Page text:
5 of the Biggest Vodka Myths, Debunked

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Likely the bottle you swiped from your parent’s liquor cabinet in your earliest drinking days, vodka is undeniably one of the world’s most popular spirits. Due to its neutral flavor profile, vodka is a great base spirit for a number of cocktails, including classics like the Cosmopolitan, Bloody Mary, and Martini. While vodka is so prominent on today’s market — and despite the fact that it’s arguably the most common introductory spirit — a number of myths continue to follow in the spirit’s wake. To separate fact from folklore, we debunked five of the most widely held vodka myths and even broke down the rationale behind a popular yet futile TikTok trend.

Vodka is always distilled from potatoes.

Despite the fact that just 3 percent of the world’s vodka is distilled from potatoes, there is a common misconception among drinkers that all vodka is made from the starch. In reality, unlike most other spirits categories, vodka can be distilled from anything containing fermentable sugars or starches — the most popular of which are winter wheat and corn, which are used to produce labels like Grey Goose and Tito’s, respectively. As there are no regulations on which agricultural products can be used to make vodka, a number of brands have gotten creative, including Kástra Elión, which is distilled from olives, and Barr Hill, which is made with Vermont honey.

Celiac folks can only drink vodkas labeled “gluten-free.”

Many drinkers on gluten-free diets may be under the impression that they can only enjoy vodka if it’s distilled from gluten-free products like corn or potatoes. However, even though some may be made with gluten-containing grains such as wheat or rye, all distilled vodkas are gluten-free unless a distiller adds additional gluten-containing ingredients after distillation is complete. While most vodkas are safe for people with celiac disease, Beyond Celiac recommends taking a close look at the ingredients used in flavored vodkas for any gluten-containing additives.

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The more times a vodka has been distilled, the higher the spirit’s quality.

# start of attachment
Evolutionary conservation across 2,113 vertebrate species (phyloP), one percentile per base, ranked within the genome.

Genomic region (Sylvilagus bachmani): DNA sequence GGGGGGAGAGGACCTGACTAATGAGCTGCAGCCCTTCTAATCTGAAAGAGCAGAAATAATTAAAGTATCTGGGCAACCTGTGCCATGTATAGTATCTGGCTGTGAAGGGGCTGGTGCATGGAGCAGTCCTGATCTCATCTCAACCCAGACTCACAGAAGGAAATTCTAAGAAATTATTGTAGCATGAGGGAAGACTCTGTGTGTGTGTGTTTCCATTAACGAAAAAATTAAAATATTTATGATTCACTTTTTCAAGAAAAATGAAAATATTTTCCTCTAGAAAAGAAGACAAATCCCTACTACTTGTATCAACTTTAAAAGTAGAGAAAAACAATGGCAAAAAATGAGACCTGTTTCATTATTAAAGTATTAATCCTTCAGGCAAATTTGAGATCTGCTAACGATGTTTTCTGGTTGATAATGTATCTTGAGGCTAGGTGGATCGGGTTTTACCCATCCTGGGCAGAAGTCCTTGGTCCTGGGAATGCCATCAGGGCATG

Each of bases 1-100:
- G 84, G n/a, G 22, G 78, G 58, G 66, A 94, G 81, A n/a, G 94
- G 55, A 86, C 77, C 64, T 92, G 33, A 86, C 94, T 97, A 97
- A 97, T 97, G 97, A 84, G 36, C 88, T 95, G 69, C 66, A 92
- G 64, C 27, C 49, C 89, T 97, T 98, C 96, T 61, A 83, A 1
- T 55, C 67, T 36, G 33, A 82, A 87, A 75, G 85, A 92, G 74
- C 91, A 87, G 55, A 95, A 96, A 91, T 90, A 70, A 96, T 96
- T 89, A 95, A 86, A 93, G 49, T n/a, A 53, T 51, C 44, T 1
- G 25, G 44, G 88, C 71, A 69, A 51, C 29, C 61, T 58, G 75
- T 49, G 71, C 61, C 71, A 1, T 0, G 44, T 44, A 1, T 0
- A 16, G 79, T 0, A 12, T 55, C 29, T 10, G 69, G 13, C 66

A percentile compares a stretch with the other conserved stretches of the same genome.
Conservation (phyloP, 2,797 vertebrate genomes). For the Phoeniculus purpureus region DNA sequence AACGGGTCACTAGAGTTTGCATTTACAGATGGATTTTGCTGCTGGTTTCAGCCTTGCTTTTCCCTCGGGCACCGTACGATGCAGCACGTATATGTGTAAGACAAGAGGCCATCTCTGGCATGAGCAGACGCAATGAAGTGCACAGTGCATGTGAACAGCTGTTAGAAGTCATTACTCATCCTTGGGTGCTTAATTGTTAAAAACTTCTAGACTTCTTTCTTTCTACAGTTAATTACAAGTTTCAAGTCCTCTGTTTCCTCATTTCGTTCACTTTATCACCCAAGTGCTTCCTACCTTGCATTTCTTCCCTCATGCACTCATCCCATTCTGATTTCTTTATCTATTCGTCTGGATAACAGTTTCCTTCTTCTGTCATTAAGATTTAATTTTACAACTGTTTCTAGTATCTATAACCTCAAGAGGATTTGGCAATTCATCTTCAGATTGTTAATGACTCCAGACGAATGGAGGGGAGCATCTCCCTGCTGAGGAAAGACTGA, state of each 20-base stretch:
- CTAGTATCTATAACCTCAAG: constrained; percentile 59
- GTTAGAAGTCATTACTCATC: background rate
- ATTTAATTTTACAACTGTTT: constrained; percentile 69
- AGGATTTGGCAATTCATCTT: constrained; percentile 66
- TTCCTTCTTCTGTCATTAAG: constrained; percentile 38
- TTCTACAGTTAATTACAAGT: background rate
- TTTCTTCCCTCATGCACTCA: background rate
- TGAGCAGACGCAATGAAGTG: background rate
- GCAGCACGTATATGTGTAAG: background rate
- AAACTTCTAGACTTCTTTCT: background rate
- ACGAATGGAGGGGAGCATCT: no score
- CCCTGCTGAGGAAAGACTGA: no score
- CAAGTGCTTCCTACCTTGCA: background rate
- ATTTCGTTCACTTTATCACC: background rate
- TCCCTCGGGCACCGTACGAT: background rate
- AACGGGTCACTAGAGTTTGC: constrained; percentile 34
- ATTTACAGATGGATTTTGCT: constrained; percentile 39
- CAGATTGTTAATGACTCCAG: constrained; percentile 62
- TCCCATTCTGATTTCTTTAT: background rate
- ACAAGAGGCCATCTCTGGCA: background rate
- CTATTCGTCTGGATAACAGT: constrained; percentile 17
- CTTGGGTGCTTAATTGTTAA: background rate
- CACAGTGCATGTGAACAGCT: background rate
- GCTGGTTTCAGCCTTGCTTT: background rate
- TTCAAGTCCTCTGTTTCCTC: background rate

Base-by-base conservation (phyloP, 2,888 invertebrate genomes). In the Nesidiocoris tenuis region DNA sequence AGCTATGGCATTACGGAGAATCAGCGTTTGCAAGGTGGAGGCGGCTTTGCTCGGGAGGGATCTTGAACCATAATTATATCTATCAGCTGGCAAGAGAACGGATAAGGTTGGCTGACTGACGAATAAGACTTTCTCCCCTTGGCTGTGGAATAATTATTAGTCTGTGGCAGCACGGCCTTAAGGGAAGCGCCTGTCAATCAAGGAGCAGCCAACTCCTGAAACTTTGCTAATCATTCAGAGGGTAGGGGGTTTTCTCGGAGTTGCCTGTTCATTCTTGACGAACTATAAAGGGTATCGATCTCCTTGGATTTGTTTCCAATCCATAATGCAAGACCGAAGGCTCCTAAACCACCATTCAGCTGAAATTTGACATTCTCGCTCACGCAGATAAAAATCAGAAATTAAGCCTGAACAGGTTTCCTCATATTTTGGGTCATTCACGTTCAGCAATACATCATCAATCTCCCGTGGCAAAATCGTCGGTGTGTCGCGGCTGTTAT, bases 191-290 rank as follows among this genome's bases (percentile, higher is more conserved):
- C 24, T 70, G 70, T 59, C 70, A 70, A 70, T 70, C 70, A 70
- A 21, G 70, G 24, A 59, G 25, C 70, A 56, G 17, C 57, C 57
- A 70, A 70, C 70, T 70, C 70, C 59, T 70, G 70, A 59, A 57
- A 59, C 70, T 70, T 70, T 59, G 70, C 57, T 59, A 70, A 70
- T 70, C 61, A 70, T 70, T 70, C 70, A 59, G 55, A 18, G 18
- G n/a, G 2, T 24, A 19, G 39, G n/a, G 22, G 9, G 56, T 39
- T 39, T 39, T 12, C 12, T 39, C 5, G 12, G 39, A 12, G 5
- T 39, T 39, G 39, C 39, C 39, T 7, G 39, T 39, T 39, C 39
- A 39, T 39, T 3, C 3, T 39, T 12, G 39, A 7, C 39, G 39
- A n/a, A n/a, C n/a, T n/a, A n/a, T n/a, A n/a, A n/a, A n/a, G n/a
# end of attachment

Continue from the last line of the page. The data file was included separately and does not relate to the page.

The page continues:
While the number of times a vodka is distilled can have an impact on the spirit’s flavor, it would be incorrect to assume that more distillations always equates to higher quality. The majority of vodkas on the market are distilled two or three times, at which point any further distillations have no noticeable impact on the spirit’s quality. In other words, a vodka that has been distilled three times will be virtually indistinguishable from the same vodka distilled five times. Furthermore, many brands utilize crafty marketing techniques to trick consumers into believing their product is of higher quality than their competitors, such as claiming that their spirits have been distilled hundreds of times. In reality, this claim is a reference to the number of plates inside the column still used to distill the vodka — of which there are hundreds — rather than the actual number of times the liquid passes through a still.

You can use a Brita to manually make cheap vodka of higher quality.

Contrary to popular belief among young college students with low bank account balances and an abundance of Burnett’s, running cheap vodka through a Brita filter will not up its quality. What separates a bottom-shelf vodka from higher-quality alternatives are a number of impurities that can only be removed at high boiling points, meaning that the spirit’s quality can only be improved through another round of distillation, not filtration. Instead, what college students — and a number of TikTok creators — may be experiencing is the filter’s ability to cut the spirit’s taste and smell, which can work to alleviate some of vodka’s signature burn and lead some to say it tastes like water after just one pass through their Brita.

Vodka is tasteless.

Vodka is a neutral spirit, but that doesn’t mean individual expressions lack nuance or distinctive characteristics. Because vodka can be made from any number of agricultural products, the spirit often has aromatic and flavor qualities reflecting the crop it was distilled from. For example, Haku Vodka, which is distilled from rice, shines in Martinis with its crisp, light flavor and fruity finish while Ketel One, a rockstar in Bloody Marys, offers notes of black pepper on the nose with a slightly floral finish.